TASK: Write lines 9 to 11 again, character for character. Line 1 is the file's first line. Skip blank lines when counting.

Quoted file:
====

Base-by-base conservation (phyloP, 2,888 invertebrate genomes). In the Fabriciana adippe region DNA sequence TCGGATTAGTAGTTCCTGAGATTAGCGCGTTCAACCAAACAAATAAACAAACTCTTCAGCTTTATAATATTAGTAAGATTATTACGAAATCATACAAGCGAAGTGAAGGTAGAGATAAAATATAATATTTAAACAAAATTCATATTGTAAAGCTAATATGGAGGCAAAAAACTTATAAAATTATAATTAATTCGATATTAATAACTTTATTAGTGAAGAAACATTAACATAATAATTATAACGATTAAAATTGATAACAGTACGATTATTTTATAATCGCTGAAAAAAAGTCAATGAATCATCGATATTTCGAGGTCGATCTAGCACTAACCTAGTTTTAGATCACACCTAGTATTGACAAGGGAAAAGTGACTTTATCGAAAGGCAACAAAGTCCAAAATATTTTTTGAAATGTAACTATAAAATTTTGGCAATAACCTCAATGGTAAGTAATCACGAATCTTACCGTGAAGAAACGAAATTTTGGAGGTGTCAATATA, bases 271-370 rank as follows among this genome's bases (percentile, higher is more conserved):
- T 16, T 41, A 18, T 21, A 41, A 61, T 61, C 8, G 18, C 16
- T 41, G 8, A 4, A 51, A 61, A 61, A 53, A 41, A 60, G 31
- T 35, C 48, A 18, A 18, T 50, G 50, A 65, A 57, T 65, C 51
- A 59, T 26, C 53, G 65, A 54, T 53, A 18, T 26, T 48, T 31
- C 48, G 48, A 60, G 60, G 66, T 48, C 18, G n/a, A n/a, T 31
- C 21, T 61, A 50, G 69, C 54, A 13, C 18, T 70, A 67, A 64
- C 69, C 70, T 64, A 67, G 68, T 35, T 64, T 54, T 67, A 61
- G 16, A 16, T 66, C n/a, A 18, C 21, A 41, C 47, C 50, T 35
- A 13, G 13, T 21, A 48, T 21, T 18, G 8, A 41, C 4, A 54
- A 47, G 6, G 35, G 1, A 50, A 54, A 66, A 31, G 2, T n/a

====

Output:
- G 16, A 16, T 66, C n/a, A 18, C 21, A 41, C 47, C 50, T 35
- A 13, G 13, T 21, A 48, T 21, T 18, G 8, A 41, C 4, A 54
- A 47, G 6, G 35, G 1, A 50, A 54, A 66, A 31, G 2, T n/a